This significantly diminishes the risk of data breaches, where malicious actors attempt to steal, manipulate, or tamper with sensitive information. By implementing a robust authentication mechanism, organizations can establish a secure environment for data exchange, fostering trust with users and stakeholders.

Improved Accountability and Traceability

API authentication meticulously chronicles access attempts, meticulously logging who is accessing the API and at what precise time. This granular data stream furnishes organizations with invaluable insights for activity monitoring. Potential security threats can be swiftly identified and addressed by analyzing these logs. Furthermore, API authentication fosters accountability among users and applications.

If any unauthorized actions are attempted, the logs provide an audit trail, pinpointing the source of the issue and enabling prompt corrective measures. This not only safeguards data but also deters unauthorized access attempts, as users are aware that their actions are being monitored.

Improved User Trust

The implementation of a robust API authentication mechanism communicates a crystal-clear message – user data security is a top priority. By employing rigorous verification procedures, organizations demonstrate their unwavering commitment to protecting user information.

This instills confidence in users, assuring them that their data is shielded behind a secure authentication layer. Consequently, user satisfaction and loyalty are likely to flourish, as users feel secure in interacting with the API.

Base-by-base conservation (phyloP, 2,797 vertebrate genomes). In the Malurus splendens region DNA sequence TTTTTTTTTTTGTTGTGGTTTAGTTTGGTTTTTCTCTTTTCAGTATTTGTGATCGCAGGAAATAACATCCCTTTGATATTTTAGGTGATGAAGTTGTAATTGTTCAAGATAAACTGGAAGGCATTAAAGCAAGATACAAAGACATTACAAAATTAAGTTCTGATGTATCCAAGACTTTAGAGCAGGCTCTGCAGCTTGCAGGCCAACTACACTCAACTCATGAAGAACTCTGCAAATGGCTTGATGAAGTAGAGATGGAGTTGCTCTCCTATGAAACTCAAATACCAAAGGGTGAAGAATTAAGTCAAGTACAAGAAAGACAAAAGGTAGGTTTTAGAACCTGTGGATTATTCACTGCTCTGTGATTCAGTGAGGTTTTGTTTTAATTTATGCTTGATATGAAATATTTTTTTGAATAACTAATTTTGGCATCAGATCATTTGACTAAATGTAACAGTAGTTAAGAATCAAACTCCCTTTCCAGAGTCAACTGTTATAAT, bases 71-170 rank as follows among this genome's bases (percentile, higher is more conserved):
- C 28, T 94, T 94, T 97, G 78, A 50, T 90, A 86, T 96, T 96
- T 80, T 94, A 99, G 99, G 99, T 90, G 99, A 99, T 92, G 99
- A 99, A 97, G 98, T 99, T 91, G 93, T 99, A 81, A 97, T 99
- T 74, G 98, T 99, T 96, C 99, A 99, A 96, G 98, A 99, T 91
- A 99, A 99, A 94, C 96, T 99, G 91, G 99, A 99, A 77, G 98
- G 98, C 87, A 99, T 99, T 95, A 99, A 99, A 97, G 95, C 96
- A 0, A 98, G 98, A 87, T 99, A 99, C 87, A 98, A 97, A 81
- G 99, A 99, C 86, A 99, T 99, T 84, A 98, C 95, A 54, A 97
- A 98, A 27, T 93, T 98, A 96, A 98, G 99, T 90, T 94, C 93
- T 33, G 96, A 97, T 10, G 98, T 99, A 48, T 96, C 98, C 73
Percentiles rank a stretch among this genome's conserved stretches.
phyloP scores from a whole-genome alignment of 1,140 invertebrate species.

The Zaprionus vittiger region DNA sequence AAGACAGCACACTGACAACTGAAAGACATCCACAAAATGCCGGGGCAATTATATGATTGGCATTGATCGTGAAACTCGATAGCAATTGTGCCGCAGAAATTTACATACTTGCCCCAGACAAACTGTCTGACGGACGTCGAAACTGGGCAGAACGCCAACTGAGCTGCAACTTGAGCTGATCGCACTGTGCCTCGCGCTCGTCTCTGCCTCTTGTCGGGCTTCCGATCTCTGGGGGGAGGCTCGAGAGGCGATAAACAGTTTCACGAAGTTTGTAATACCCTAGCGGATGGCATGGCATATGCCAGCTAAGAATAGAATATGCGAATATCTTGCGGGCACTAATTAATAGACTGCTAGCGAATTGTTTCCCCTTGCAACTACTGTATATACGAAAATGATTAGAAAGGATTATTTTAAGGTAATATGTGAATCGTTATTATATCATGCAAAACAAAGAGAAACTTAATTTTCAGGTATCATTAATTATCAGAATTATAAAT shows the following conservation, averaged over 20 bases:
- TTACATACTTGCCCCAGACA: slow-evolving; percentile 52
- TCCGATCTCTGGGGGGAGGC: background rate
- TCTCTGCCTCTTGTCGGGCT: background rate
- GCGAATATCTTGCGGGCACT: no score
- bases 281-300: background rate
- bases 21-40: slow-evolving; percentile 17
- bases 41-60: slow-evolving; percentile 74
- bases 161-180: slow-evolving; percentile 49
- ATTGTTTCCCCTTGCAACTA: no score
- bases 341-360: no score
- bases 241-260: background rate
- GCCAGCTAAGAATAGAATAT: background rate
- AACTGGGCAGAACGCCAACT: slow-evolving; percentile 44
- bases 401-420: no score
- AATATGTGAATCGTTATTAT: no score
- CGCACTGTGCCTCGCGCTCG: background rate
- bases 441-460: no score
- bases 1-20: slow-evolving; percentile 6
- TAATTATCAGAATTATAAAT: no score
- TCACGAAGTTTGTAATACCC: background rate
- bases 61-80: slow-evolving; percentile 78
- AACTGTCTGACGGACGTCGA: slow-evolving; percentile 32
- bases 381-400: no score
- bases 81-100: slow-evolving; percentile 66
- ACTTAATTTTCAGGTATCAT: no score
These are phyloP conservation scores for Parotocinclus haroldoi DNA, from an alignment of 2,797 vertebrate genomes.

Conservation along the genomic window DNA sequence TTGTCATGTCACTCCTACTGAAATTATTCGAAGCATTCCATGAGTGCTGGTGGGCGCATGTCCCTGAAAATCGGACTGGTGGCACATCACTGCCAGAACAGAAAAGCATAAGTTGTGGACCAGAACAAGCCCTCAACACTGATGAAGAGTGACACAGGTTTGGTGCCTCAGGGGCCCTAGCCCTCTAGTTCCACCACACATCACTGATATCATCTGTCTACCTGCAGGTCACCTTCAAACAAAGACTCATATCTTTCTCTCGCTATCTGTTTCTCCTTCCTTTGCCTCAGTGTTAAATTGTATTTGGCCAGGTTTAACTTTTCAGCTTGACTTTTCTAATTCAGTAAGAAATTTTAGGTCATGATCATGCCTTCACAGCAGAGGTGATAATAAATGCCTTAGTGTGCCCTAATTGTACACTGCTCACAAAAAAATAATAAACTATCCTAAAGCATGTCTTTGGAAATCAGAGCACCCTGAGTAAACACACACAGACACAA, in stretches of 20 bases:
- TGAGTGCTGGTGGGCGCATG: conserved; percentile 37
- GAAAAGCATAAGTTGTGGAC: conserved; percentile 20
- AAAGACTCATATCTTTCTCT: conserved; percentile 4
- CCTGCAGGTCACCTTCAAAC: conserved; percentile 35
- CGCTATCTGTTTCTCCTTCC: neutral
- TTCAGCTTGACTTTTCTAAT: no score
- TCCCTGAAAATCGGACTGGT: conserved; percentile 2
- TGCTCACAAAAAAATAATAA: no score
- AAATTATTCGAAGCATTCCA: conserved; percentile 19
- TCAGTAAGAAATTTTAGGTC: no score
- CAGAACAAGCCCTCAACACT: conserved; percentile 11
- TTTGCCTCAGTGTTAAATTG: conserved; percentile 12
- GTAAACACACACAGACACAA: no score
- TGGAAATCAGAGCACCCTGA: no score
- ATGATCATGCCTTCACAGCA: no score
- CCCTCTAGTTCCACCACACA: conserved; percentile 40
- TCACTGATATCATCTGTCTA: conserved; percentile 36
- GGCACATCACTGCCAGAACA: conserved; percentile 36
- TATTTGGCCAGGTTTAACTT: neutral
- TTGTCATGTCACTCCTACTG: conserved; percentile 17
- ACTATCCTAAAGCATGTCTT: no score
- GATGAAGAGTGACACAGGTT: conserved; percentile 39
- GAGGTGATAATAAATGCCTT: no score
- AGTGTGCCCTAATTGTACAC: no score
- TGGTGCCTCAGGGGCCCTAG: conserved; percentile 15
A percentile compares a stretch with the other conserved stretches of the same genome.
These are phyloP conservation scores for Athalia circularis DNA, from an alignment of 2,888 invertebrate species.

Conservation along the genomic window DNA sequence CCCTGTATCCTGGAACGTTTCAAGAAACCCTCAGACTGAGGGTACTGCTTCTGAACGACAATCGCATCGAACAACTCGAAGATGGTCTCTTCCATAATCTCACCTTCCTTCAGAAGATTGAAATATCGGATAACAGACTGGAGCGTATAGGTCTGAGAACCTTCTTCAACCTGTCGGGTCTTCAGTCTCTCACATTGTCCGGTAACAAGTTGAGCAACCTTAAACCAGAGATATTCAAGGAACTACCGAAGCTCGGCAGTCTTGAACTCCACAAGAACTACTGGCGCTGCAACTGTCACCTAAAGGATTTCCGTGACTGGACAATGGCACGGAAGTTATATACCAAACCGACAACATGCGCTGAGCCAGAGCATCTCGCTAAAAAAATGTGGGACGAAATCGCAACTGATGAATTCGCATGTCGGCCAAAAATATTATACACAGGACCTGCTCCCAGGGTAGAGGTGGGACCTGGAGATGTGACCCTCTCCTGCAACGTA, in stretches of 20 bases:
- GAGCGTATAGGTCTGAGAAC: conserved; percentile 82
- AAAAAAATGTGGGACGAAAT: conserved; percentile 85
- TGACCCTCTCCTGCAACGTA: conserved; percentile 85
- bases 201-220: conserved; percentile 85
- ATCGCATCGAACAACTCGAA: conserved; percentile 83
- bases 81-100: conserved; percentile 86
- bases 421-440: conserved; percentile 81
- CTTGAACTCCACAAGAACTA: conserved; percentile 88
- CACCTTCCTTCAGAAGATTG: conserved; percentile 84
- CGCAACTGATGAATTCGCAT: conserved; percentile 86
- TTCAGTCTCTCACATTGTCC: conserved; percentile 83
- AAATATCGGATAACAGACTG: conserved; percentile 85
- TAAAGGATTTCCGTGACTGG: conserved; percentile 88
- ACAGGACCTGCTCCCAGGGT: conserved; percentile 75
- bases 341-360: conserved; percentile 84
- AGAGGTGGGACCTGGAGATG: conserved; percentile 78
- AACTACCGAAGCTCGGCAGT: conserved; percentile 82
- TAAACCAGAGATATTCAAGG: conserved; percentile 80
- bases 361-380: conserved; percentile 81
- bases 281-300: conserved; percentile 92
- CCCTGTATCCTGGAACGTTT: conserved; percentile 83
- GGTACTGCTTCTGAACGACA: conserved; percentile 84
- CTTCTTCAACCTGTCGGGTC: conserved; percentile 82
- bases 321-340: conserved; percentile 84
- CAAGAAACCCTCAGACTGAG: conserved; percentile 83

Improved Data Privacy

Numerous industries operate within the purview of stringent data privacy regulations. These regulations often mandate the enforcement of robust security measures to safeguard user data. API authentication plays a pivotal role in ensuring compliance with these regulations.

By meticulously verifying user identities and access attempts, organizations can demonstrate their adherence to data privacy requirements, mitigating potential legal ramifications and fostering trust with regulatory bodies.

Examples of API Authentication

1.API Keys:

  • Function: Simple credentials, often resembling long strings of characters, assigned to authorized applications. These keys act as unique identifiers that applications present when requesting access to an API.


  • Simplicity: Easy to implement and manage for a limited number of applications.
  • Stateless: Don't require maintaining session information on the API server, reducing server load.


  • Security Concerns: API keys are susceptible to compromise if not handled carefully. If a key is leaked, unauthorized access can occur.
  • Limited Control: Difficult to revoke access for a compromised key. You would need to regenerate and distribute new keys to all authorized applications.
  • Example: A weather monitoring service might provide API keys to registered developers who want to incorporate live weather data into their mobile applications.


  • Function: Short-lived credentials generated after successful user authentication (often through protocols like OAuth). These tokens act as temporary substitutes for usernames and passwords, enhancing security.


  • Enhanced Security: Expires after a predetermined timeframe, mitigating the risk of unauthorized access even if a token is compromised.
  • Granular Control: Access levels can be associated with tokens, allowing for more fine-grained control over what users can do within the API.


  • Increased Complexity: Implementing token-based authentication can be more complex than using API keys.
  • State Management: Requires managing token expiration and potential refresh mechanisms on both the API server and client application.
  • Example: A social media platform might utilize tokens to grant access to a user's profile information after a successful login. The token would expire after a set period of inactivity, requiring the user to re-authenticate before accessing the information again.

3.Username and Password:

  • Function: Traditional authentication method where users provide a username and password to access the API.